Internet Archive Wayback Machine
Omnimark at Work: Getting Started, Architag Press, 1997
TradeCard Technical Overview
Saturday, May 30, 2009
The patent describes a middleware product (e.g. an ESB) where the ESB acts as an intermediary messaging hub between many IT-systems. It basically describes protocol conversion and content conversion between 1) senders 2) the hub and 3) receivers.
[Note on June 5th 2009: This is my interpretation of the patent and I have tried to describe the patent with a more familiar terminology. I have however been corrected today by a patent attorney. The characteristics of the patent are that static and dynamic data is added to the input protocol and the input content (see added text below in italic). But really - there is nothing to it - and in my mind this does not change anything. This was apparently added to the European patent because the first description was found to be known by EPO. So please be aware that there is a difference in the text between the US patent and the European patent! You should go to the source for an authoritative description.]
- Data can be received by a hub from different IT-systems (senders) on many different transport protocols. (The patent describes an external system producing an electronic invoice as an example of it's use). A new input transport protocol only needs to be added once. Several input systems can use the same transport protocol but could also use different protocols. [Added June 5th 2009: Dynamic data is added to the input signal. In other words the hub creates a new envelope for the data with "transaction code, a transaction id and the mapping definition used". Nothing new here - you need an envelope so you need to do that!]
- Data is then converted to an intermediate form (by the hub). It is described how the original invoice in one format is transformed to a neutral invoice format by the middleware product. This could for instance be the upcoming Cross Industry Invoice from UN/CEFACT or Universal Business Language from OASIS. [Added June 5th 2009: Static data is added to the data. E.g. name and address of the source of the invoice. Again it is quite common to unfold information from a key. If an input invoice only has a supplier identifier then you should insert the name and the address of the source.]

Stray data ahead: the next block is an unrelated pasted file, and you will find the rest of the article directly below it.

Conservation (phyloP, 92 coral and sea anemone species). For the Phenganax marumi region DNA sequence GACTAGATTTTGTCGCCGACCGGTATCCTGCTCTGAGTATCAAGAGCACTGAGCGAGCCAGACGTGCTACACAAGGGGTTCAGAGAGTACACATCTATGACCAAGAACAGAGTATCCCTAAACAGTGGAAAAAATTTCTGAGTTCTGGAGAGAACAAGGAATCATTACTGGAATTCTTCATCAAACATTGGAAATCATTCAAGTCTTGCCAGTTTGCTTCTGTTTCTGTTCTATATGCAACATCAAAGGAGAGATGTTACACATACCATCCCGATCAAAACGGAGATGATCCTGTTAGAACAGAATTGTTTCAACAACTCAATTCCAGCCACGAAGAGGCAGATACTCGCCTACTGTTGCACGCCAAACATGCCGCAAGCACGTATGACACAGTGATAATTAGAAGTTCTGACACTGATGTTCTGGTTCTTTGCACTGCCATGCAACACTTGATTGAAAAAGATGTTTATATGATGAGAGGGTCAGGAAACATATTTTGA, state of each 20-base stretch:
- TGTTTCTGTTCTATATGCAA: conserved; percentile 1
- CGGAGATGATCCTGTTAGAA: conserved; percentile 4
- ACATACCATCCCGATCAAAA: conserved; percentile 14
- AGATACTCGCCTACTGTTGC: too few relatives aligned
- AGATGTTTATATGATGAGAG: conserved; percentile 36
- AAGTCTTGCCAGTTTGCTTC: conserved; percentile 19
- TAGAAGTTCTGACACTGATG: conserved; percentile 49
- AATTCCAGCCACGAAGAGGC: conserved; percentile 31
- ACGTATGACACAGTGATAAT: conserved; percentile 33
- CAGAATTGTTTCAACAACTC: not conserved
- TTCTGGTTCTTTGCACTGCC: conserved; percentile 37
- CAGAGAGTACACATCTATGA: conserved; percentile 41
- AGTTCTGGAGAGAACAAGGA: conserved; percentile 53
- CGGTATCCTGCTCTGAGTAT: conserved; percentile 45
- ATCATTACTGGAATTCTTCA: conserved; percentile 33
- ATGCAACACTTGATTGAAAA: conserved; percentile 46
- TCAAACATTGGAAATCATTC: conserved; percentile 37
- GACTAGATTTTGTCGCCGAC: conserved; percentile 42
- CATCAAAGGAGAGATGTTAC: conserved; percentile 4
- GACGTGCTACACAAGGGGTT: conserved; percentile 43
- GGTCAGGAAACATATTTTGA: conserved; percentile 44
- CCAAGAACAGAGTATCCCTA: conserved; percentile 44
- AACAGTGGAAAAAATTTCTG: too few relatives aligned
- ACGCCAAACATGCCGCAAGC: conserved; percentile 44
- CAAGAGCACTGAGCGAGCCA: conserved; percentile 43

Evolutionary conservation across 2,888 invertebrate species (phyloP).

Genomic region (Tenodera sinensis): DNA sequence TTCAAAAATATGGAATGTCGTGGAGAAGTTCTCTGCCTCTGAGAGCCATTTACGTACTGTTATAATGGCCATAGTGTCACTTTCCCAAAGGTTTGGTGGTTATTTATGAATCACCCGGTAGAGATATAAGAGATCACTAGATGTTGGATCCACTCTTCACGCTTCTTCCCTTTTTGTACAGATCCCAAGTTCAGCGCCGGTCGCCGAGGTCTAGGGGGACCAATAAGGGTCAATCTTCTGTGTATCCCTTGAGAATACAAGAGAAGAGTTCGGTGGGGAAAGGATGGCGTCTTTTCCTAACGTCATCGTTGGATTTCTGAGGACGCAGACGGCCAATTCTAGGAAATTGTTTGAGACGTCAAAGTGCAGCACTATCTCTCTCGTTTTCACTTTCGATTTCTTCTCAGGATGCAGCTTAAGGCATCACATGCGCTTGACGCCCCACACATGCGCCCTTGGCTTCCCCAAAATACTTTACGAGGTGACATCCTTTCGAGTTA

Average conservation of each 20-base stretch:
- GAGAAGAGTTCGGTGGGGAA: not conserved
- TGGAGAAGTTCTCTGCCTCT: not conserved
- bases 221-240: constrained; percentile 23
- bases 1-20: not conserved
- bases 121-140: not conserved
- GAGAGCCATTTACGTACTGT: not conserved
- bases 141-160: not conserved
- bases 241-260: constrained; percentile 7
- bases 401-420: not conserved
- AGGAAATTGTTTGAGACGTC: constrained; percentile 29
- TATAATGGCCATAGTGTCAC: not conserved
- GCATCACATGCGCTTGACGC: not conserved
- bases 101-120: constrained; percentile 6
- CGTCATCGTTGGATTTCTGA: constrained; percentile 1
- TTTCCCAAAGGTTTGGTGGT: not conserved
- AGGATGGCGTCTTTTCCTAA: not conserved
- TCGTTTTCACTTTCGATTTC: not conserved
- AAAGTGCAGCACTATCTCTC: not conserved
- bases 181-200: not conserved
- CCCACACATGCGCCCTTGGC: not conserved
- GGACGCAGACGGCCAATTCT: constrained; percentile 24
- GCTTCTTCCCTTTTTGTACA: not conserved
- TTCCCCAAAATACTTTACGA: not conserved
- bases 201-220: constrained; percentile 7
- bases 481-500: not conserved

- The next step is that the data is converted from the neutral format to the desired format of the receiver. (e.g. this could be a conversion from the Cross Industry Invoice to the SAP idoc format).
- Finally the data is sent to the receiver on a transport protocol supported by the receiver. New transport protocols only needs to be implemented once in the system.
One of the inventors of the patent, Stefan Foryszewski, is also advisor to the European Commission's Expert Group on Electronic Invoicing. The group was formed in November 2007 with the task to establish a European Electronic Invoicing Framework by 2009. The purpose of the expert group is defined here:
"By Decision 2007/717/EC, the Commission has set up an Expert Group on electronic invoicing (e-Invoicing). The tasks of this Group will be to identify the business requirements, to allocate responsibilities for the execution of specific work and to propose the necessary steps for the creation of the European e-Invoicing Framework. This framework is to establish a common conceptual structure to support the provision of e-Invoicing services in an open and interoperable manner across Europe." Source: Original call for applications
"The (purpose of the) European e-Invoicing Framework is to establish a common conceptual structure, including business requirements and standard(s), and propose solutions supporting the provision of e-Invoicing services in an open and interoperable manner across Europe." Source: Mid-Term Report of the European Commission Expert Group on e-Invoicing